T.instance().begin();       // T.instance() is clearer than std::declval<T>()

int main() {
   // normal function call, evaluated at compile-time
   std::cout << is_iterable(std::vector<double>); // implicit cast to std::type_t

I think most programmers would intuitively understand the code above, because it uses the same constructs as normal code, apart from is_compilable. It’s been a while now that we’ve been looking for a standard library solution for something like is_compilable. Maybe it would be worth it to define it as a language construct instead.

Edit 2019-09-09: redditer /u/sphere991 pointed out that C++20 concepts will simplify a lot of template metaprogramming. The example above reduces to:

template <class T>
concept is_iterable = requires (T& x) {

int main() {
    std::cout << is_iterable<std::vector<double>>;

I am more hopeful now, thanks to concepts!


cppreference has a similar example for std::enable_if:

// the partial specialization of A is enabled via a template parameter
template<class T, class Enable = void>
class A {}; // primary template

template<class T>
class A<T, typename std::enable_if<std::is_floating_point<T>::value>::type> {
}; // specialization for floating point types

int main()
    A<int> a1; // OK, matches the primary template
    A<double> a2; // OK, matches the partial specialization

Again, structures are abused here, in the form of type traits. std::enable_if is a branching construct, while std::is_floating_point would fit nicely as a member function of a type_t class for types.

What I would like here is some kind of if constexpr at global scope. Something like:

// Wishful thinking, won't compile
template <typename T>
if (T.is_floating_point()) {
   class A {}; // primary template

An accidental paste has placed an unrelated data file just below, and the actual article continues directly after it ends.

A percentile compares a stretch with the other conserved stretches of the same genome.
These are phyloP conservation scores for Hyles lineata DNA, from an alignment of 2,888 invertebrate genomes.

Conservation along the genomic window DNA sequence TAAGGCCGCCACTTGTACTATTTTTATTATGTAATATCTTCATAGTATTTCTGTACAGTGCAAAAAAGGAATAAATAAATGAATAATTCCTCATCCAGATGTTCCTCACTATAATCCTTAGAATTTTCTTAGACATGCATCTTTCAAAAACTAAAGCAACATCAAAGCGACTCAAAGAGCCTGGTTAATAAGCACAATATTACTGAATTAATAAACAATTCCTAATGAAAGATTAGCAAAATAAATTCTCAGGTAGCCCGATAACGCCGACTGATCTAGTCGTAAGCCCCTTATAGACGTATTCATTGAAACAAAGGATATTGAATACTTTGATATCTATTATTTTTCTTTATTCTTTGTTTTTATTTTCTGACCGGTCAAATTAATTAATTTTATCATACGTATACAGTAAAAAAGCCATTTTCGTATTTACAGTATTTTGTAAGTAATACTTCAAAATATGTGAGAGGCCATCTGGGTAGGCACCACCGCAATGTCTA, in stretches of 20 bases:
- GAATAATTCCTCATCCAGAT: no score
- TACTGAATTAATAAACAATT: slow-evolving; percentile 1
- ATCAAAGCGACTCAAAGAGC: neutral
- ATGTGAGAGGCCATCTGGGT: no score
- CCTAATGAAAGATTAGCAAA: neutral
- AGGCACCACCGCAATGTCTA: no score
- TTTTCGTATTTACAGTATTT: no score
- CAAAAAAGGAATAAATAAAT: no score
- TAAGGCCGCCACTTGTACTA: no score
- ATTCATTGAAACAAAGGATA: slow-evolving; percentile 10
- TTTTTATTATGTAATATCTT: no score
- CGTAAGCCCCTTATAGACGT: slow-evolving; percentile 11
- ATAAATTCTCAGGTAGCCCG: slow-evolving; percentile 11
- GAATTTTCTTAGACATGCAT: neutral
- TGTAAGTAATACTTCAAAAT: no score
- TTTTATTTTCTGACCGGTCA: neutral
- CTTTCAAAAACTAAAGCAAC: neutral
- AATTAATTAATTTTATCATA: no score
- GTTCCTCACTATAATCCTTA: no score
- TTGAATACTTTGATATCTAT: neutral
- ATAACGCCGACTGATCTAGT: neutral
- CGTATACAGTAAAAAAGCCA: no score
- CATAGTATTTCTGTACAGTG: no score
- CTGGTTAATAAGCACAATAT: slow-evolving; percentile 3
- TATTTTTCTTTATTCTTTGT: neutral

} else {
   class A {}; // specialization for floating point types

If I’m not mistaken, C++20 concepts will help in the example above, but there are many cases where a construct that would conditionally inject code anywhere would be very useful.

Fold expressions

Since the introduction of variadic templates, the need to manipulate parameter packs while avoiding recursion fostered the addition of new language constructs, like sizeof.... Fold expressions were introduced in C++17 to facilitate iteration. Taking the code sample on cppreference:

template<typename ...Args>
void printer(Args&&... args) {
    (std::cout << ... << args) << '\n';

Those ... were non-existent prior to C++11, and even now are reserved for templates only. While this feature is elegant, it is surprising when compared to the rest of the language.

What are we really trying to achieve here? Iteration (fold expression) over a list of parameters of possibly different types (parameter pack). Note that ... is used as language construct in the former case, and as type in the latter.

I would rewrite this using some kind of ‘constexpr range-based for loop’:

// Wishful thinking, won't compile
void printer(pack_t args) { // magical type! List of pairs <type, arg>
   for (auto&& arg : args)  // type of arg would change here
      std::cout << arg;
   std::cout << '\n';

Another option would be to support ... for non-template code also, as an alternative to for loops. Adoption would be faster, and at least, there would be consistency between the template and non-template worlds.


I think constexpr if and the addition of more and more constexpr support is the way to go. It allows compile-time programming using standard syntax.

If we also have some class type (like type_t above) used to describe types as values, this would simplify a lot of code, and reduce the need for more and more type_traits. There are currently multiple proposals for static reflection.

I’ve heard about the Boost.Hana library from Louis Dionne, but haven’t had the time to look at it. If I understand correctly, it allows computation on type using standard syntax, which looks promising. I’d be curious of any feedback on using this library in production code.


C++ template metaprogramming is already complex enough. If we want more people using this powerful tool, we should strive for a syntax that looks like normal code, and avoid having to learn a second language. Not every C++ developer should be a C++ expert.

Do you use metaprogramming at work? How well is it received by your colleagues?